Florida’s State Board of Education Chair is no supporter of public schools. Marva Johnson advocated that Florida’s constitution be changed to allow public funds to support private, religious schools. Johnson was voted by SBE members to succeed Gary Chartrand. He is one of the financial supporters of KIPP charters in Jacksonville. He is also one of the major contributors to school board races. His candidates support charter schools.

There is a lot of money to be made from Florida’s charter schools. Almost half of the 650 charters are run by for-profit management companies that are subcontractors with the charter boards they help to create. Want to know about the inside dealings of Academica, Florida’s richest charter firm? Read the Miami Herald report. This story ran before Erik Fresen, Zulueta’s brother-in-law and former Florida legislator was arrested for forgetting for eight years to file his income tax returns. He already had been cited for conflict of interest in his role at Academica.

Large non-profit charter management chains have their own way of making money. Eva Moskowitz, head of the NY based Success Academies, made over $782,000 in 2016 to run 46 schools. The Superintendent of Orange County, Florida public schools runs 191 schools, but her salary is less than half of what Moskowitz earns.

Until Florida citizens demand change, too many charters will syphon off public tax dollars for private gain. When the money goes to charters, it comes from your children’s schools.

Public Schools Matter Because…..

We have been asking our local leaders why public schools matter to them. We post them on the League’s and the Alachua County PTA Council websites. Here are a few of them. You can see more on the League of Women Voters Alachua/Gainesville website.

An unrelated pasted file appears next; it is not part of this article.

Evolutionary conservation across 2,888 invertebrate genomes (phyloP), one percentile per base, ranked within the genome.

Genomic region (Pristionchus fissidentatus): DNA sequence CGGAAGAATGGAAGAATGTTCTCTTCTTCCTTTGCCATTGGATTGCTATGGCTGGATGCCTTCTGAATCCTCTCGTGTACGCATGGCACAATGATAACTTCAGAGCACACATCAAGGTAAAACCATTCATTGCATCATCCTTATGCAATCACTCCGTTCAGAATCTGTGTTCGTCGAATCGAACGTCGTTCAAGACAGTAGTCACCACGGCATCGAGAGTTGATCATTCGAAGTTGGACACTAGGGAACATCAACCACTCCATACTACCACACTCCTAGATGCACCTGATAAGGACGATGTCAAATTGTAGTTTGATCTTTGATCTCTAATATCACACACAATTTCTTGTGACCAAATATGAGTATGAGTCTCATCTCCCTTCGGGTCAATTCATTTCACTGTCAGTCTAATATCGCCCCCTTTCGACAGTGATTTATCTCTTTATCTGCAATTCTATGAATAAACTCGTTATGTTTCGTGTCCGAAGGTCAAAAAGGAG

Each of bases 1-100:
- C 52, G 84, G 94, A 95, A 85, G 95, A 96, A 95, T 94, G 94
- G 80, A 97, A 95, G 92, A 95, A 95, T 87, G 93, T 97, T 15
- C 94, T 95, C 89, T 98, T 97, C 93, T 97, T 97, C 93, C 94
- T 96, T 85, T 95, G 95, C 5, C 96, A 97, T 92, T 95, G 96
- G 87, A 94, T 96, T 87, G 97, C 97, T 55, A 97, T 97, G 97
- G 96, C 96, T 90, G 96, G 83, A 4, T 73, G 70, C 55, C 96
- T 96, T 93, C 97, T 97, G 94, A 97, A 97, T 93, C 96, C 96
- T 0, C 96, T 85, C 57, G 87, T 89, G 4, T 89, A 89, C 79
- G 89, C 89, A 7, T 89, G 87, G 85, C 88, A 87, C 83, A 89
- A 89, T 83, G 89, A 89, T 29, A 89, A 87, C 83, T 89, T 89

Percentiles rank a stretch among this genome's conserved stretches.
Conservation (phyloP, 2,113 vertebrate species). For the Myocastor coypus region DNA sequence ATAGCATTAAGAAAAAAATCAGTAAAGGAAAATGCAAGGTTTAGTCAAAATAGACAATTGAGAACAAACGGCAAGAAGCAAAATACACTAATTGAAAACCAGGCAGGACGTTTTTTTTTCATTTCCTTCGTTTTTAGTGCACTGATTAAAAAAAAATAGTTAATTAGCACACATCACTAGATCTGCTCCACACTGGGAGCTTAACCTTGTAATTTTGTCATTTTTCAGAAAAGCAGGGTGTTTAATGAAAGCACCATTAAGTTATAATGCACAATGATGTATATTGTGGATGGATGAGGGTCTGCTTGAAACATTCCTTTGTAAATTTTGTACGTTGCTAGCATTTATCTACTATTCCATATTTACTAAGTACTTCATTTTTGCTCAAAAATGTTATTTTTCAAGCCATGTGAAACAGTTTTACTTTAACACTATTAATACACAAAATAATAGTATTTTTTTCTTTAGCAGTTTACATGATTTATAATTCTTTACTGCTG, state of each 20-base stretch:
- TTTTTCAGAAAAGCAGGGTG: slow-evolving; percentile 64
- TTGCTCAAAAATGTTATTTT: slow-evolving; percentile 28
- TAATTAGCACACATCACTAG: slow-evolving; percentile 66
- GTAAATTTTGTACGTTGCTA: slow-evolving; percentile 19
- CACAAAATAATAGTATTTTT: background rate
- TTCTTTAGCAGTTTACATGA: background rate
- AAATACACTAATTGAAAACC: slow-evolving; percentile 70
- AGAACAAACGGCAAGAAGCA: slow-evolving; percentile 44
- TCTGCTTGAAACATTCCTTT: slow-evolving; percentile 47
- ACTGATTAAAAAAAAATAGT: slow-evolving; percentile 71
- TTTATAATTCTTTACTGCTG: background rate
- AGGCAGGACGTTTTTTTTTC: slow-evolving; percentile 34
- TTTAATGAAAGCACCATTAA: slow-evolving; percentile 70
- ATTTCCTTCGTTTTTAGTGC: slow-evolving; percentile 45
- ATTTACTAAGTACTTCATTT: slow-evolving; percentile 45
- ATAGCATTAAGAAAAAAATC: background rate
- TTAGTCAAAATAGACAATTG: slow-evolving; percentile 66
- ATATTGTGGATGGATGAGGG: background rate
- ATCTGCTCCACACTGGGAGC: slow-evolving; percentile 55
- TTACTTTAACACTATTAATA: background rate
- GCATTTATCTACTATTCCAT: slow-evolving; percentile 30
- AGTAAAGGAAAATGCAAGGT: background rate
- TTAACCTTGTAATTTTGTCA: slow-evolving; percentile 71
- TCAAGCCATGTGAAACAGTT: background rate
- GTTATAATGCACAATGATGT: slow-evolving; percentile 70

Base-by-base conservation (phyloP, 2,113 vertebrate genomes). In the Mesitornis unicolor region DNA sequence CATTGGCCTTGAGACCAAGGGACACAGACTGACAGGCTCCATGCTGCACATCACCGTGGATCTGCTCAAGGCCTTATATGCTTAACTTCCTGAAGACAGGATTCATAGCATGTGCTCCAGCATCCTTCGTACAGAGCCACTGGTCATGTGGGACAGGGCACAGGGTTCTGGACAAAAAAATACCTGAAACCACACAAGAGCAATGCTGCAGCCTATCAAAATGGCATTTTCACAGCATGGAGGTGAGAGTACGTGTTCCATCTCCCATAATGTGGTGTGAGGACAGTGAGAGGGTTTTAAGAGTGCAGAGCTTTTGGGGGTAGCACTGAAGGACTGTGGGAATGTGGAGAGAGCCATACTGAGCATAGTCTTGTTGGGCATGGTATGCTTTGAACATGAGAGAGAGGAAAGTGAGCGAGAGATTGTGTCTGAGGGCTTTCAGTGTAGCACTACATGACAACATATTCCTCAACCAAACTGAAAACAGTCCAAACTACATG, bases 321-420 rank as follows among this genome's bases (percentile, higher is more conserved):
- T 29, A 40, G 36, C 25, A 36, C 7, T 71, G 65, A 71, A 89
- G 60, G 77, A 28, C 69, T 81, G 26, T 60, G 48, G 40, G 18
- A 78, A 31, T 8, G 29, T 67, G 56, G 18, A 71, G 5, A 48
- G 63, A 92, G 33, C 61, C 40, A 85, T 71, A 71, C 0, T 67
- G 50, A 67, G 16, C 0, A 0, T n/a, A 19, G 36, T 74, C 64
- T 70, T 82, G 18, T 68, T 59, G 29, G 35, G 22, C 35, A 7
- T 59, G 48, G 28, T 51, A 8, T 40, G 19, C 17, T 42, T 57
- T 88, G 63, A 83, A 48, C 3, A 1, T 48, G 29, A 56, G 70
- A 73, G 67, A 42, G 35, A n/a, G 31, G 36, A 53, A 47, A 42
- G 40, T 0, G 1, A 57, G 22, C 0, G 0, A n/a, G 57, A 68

Jodi Siegel will be leading the case for Citizens for Strong Schools on November 8th at the Florida Supreme Court hearing.

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Chris Doering is one of our ‘famous Gators’ who likes living in Gainesville.

Reverend Karl Andersen is president of the Alachua County Christian Pastors Association.

Florida State School Board Overturns Leon County’s Vote on Classical Academy

The expansion of Classical Academies in Florida is part of the push by Senator Negron, Representative Corcoran and the pro Amendment 8 coalition. These are the charters sponsored by Hillsdale College, the conservative Christian college backed by the DeVos family. They do not call their curriculum religious. They call it the development of ‘moral character and civic virtue’. This is the same group behind the Classical Academies with which Erika Donalds is associated.

It is no surprise that Leon County’s rejection of this new charter school was overturned. At times school districts have had to resort to the courts when the State Board refused to support local school district decisions. In 2017, the Court of Appeals rejected the SBE decision to overturn the Indian River school board’s decision to block two for-profit charters that had shaky a financial management plan.

The Governor appoints State Board of Education members. There is no mechanism to balance its membership. School policy simply becomes political.

Integrity Florida Nails the For-Profit Charter Industry